The Bakersfield Massacre

I am going to start writing about sales.  I am going to start with my worst sales call ever.  This is always a question I ask in an interview, no matter what field you work in if you’ve been doing something well, there has been a time when it went all wrong.

Background: It started with the five P’s.  Proper Planning Prevents Poor Performance.  Or in this case: the six P’s Poor Planning Predicts Piss Poor Performance.  This meeting happened over five years ago and was at a time when certain clients had to use our old product.  SaaS was just not allowed in the gaming world, so they had to use our client/server product which now is long gone.  It wasn’t the primary reason for the trip to LA, but like all good trips you schedule several meetings around your primary call.  I had not practiced demoing the client server version for over a year, because we really weren’t selling it and really had gone into maintenance mode of this product.  I was really concentrating on our main meeting and was going to “wing” this one up in Bakersfield.  Boy that was a mistake, I would find out how true this statement would be.

We got to the offices and they were pretty disheveled.  It got worse when we arrived at the conference room and there were plates of chicken wing bones all over the table that we had to clean up.  It was only going to get worse, much worse, I should have known.

The meeting started and I floundered.  The paradigm of the old software was completely different.  It was built on the command and control style of building and executing reports, instead of the fluid style of our new software of segmenting groups and executing actions off of the groups.  The nomenclature had also changed to allow us to serve many constituents.  I was struggling to show even basic work-flow.  It was terrible.  I was red, I was sweating, I was embarrassing myself, and my company.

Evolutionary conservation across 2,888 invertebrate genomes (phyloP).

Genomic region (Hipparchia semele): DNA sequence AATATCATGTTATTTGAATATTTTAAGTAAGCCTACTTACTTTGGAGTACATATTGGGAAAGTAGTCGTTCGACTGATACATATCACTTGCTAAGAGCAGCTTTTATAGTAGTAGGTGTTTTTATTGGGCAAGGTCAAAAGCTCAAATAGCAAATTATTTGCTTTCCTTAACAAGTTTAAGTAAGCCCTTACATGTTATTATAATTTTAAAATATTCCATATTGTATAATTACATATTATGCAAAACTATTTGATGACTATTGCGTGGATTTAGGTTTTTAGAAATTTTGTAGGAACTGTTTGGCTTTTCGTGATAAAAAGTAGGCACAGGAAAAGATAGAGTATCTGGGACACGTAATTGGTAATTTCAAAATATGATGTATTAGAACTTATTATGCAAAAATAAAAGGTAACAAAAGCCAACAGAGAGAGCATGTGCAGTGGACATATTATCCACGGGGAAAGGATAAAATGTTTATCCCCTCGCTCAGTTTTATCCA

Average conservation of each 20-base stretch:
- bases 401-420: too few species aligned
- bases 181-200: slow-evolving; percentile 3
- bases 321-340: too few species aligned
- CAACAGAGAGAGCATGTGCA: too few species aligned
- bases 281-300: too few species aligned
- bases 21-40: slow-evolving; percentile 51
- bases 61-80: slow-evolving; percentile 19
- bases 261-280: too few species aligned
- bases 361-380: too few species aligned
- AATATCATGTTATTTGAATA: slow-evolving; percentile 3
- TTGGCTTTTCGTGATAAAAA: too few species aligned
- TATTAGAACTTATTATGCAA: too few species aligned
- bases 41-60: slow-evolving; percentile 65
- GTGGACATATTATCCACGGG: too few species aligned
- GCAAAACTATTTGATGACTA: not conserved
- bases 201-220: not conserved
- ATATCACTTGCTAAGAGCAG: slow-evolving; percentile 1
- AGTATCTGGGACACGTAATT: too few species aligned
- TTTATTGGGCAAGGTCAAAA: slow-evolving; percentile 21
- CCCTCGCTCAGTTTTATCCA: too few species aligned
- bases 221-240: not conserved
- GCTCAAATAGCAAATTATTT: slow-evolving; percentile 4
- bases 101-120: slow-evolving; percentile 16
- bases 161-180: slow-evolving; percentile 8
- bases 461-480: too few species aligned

Finally, our hosts had mercy and said “just show us how you do this promotion here on your cut sheet”.  I couldn’t.  I didn’t think it could get worse but it did.  I finally put away all pride and excused myself to call the product manager.  I asked him how we did the promotion.  The answer was: We didn’t.  We did it in the new product, and had updated all of our cut sheets including the old ones.

It was time for a mercy killing, my pride was on the floor getting stomped, I just wanted to leave with a shred of dignity.  I explained that we didn’t actually do that promotion and started to get ready to leave.  Our host wouldn’t let me; he wanted to see the rest of the software.  I stumbled through the rest of the software and left.  My head was literally buzzing.

In the end we lost to “no decision” and in an even stranger fate, the client recommended us to another company.  However, I had learned first lesson of sales the hard way.  Never, ever, ever go to a client un-prepared.  It doesn’t matter how important or un-important you feel the meeting is.  If it’s worth a meeting its worth over-preparing and rehearsing every detail.

  • http://www.aaronklein.com/ Aaron Klein

    Great post and great reminder. Thanks.